By Chris Perkins
Arriving just months after the first season wrapped up, Space Dandy season 2 landed in July 2014. Thanks to a deal with the US broadcaster Toonami, fans in the west got to see it even before fans in Japan. Although fans have begun to take simulcasts for granted in today’s anime scene, Dandy broke new ground. It even arrived complete with a quality English language dub courtesy of US Licensor FUNimation, produced alongside the Japanese version. All this gives off the overall impression that the series is, in many ways, Shinichiro Watanabe’s thank-you gift for all the love showered on his earlier Cowboy Bebop by western fans.
The true joy of Space Dandy however, remains in its astonishing variety. Both visually and in terms of storytelling, almost every episode is distinct. Although loosely hung over an ‘alien of the week’ premise, the series is essentially an excuse for the writers, directors and design team to let their imaginations run wild. Watanabe has again assembled an enviable ensemble of talent and let them loose in Dandy‘s colourful universe.
Cowboy Bebop had a great deal of variety, but Dandy ramps it right up to eleven. Such a set-up runs the risk of coming off as indulgent, where the creators are clearly having much more fun than the audience. Luckily with chief director Watanabe marshalling some of the foremost talents working in anime today, that’s never an issue. If anything, season 2 is more consistently entertaining than the first. A quick glance over the rap-sheet of the people behind season 2 will help you see just why.
Watanabe’s one-time Samurai Champloo colleague Sayao Yamamoto returns to direct “Rock ‘n’ Roll Dandy, Baby”- her second Dandy episode. Best known for Michiko & Hatchin, and reimagining an icon in Lupin The 3rd :The Woman Called Fujiko Mine, Yamamoto is considered a talent to watch. The episode sees Dandy team up with his new friend Johnny to start a rock band named the Dropkix. Johnny’s name and musical inclination is a tip of the hat to his US voice-actor Johnny Yong Bosch – underlining just how closely the Japanese and US sides worked together on this show. There’s echoes of Fujiko’s distinctive look in the episode’s visuals, which frequently riff on imagery based on music posters and pop-art.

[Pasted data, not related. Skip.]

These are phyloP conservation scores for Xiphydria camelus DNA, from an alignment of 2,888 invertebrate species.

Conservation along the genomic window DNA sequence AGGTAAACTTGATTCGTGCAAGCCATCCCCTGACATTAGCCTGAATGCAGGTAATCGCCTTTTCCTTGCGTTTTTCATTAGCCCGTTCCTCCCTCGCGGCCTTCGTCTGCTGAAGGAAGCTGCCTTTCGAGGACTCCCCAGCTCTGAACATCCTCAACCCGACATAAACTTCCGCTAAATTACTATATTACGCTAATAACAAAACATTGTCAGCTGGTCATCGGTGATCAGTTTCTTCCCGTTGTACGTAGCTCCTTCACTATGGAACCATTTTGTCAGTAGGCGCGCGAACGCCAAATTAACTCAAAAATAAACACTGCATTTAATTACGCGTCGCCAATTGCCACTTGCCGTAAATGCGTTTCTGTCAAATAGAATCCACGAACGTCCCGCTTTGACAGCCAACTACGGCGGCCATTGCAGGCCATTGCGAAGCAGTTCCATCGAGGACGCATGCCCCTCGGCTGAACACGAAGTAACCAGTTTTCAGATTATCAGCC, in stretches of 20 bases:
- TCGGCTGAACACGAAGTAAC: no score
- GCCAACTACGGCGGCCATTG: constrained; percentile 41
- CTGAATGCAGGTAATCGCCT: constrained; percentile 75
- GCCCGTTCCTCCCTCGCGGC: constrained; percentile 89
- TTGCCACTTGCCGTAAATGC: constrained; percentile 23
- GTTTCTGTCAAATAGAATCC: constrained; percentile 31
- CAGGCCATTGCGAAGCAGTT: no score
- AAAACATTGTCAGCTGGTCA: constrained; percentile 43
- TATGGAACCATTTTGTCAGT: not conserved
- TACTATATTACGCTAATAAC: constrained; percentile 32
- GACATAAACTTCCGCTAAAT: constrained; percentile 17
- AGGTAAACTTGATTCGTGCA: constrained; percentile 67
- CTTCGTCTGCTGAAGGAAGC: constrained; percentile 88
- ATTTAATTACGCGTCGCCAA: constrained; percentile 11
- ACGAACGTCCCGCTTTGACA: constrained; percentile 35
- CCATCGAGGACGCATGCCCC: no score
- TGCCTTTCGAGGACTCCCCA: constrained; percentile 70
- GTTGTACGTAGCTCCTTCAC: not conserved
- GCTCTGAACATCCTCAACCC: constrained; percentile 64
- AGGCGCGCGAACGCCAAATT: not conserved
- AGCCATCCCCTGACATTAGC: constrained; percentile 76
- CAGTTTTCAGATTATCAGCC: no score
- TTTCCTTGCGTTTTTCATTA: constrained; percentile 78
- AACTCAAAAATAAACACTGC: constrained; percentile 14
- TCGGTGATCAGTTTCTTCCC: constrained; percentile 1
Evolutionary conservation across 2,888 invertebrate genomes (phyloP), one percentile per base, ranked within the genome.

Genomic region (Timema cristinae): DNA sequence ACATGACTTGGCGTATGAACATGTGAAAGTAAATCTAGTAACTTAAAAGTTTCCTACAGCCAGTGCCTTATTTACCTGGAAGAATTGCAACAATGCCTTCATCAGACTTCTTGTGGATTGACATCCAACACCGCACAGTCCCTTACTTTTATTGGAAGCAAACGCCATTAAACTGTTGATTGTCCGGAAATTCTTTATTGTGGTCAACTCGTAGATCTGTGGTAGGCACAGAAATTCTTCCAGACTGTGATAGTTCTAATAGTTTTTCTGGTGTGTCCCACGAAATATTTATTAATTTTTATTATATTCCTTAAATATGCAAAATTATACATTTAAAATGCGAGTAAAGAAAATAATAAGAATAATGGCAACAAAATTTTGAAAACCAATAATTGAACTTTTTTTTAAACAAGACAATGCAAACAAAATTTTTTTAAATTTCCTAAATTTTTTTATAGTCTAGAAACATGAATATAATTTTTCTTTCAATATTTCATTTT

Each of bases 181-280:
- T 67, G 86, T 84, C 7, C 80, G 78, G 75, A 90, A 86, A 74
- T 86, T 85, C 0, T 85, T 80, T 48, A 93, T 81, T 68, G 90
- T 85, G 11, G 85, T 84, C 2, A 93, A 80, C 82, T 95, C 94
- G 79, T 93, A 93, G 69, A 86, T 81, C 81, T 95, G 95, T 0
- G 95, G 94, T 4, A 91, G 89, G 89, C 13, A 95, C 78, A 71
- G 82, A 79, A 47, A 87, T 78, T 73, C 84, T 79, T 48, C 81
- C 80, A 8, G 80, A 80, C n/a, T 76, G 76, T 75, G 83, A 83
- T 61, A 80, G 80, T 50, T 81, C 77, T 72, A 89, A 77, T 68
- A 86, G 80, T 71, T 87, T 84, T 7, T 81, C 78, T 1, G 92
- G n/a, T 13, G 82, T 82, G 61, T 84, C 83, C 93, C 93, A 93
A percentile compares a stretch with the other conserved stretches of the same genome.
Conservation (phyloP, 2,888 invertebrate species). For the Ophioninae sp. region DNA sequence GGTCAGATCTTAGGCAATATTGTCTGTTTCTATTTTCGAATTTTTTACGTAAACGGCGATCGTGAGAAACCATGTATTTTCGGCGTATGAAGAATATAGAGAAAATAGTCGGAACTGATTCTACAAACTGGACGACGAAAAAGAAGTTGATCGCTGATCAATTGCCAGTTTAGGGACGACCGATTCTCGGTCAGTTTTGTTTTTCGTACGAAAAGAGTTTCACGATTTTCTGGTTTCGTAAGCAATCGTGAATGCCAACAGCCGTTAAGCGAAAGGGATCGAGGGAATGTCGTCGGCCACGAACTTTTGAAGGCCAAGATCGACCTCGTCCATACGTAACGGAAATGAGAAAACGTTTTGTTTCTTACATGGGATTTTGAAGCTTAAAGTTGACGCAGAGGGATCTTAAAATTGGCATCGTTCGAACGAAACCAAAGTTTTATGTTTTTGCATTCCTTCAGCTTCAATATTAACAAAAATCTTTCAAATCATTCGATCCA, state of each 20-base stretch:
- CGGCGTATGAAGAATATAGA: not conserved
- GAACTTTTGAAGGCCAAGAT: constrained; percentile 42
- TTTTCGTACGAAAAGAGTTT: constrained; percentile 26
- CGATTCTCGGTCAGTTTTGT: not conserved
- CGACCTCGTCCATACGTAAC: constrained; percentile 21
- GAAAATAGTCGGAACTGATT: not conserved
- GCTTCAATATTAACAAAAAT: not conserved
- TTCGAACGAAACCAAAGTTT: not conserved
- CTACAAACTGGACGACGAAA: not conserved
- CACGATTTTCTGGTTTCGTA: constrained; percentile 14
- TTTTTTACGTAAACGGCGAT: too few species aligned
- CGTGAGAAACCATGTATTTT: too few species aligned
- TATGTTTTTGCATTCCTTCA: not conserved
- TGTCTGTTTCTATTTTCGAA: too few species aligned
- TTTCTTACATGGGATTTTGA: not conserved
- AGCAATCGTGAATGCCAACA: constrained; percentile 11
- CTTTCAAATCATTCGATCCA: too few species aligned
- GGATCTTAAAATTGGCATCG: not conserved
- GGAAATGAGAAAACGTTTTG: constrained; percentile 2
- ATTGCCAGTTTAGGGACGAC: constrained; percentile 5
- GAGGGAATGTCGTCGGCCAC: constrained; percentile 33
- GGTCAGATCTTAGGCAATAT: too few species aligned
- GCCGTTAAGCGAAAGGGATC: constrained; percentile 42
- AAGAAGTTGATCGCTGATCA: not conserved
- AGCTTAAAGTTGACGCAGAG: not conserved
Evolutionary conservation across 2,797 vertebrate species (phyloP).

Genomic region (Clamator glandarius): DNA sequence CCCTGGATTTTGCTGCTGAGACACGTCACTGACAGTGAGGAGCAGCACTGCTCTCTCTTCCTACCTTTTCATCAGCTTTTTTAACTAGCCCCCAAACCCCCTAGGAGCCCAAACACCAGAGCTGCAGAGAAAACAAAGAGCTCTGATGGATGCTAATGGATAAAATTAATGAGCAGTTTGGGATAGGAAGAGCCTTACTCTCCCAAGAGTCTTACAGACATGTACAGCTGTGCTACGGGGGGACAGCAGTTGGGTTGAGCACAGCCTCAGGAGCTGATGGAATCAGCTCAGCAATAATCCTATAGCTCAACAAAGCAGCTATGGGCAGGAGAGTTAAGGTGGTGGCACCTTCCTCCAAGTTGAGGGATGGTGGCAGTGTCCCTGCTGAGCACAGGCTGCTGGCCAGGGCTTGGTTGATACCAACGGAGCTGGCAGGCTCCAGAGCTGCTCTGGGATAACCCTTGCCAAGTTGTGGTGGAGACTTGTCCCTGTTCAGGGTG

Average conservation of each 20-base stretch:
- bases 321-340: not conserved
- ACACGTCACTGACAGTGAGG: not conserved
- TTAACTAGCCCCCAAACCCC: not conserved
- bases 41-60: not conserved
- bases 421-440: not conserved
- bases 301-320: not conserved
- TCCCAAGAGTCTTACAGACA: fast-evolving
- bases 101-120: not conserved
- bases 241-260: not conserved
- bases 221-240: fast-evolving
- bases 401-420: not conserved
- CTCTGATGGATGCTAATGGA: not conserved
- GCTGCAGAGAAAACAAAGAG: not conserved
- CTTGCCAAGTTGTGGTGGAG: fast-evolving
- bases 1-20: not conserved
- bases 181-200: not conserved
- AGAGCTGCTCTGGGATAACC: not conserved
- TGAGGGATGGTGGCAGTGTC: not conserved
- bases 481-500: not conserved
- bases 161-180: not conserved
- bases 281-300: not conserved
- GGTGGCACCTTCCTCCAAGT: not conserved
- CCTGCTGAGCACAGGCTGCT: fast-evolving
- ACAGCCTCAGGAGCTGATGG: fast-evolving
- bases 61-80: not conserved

Veteran scripter Dai Sato is justifiably lauded for his screenplays for series including Ghost in the Shell Stand Alone Complex, Wolf’s Rain and, of course, Cowboy Bebop. He only wrote one episode this time around, after three in the first season, but it’s a doozy, slowing down the usual mad-cap pace for a surprisingly serious court-case based tale.
Not everybody is a returning champion, and Space Dandy sees a number of new faces. Joining for the first time this season is Tatami Galaxy’s Masaaki Yuasa, who contributes script, storyboards and animation supervision to the third episode. Yuasa made waves in the animation community with works such as Mind Game and Genius Party, enough to bag a director gig on an acclaimed episode of US cartoon Adventure Time. Here, he contributes an appropriately strange (and visually inventive) tale of a planet of fish facing annihilation.
Not to forget Watanabe himself, who this time contributes a pair of scripts, as well as serving as chief series director. Although not directing any episodes this time, his episodes still remain stand-outs. His first script “A world with no Sadness, baby” is a gorgeously designed and atmospheric- if atypically dark- trip to the afterlife. Meanwhile his script for the season finale, “Never-Ending Dandy, Baby” takes the series into full-blown Macross style space-opera territory. Tying together everything rather beautifully, it even finally sees the Gogol Empire subplot/running joke pay off. It’s all a rather fitting conclusion – if indeed that’s all there is. The series leaves us with a teasing “to be continued?” suggesting that maybe, just maybe, that pompadour will rise again.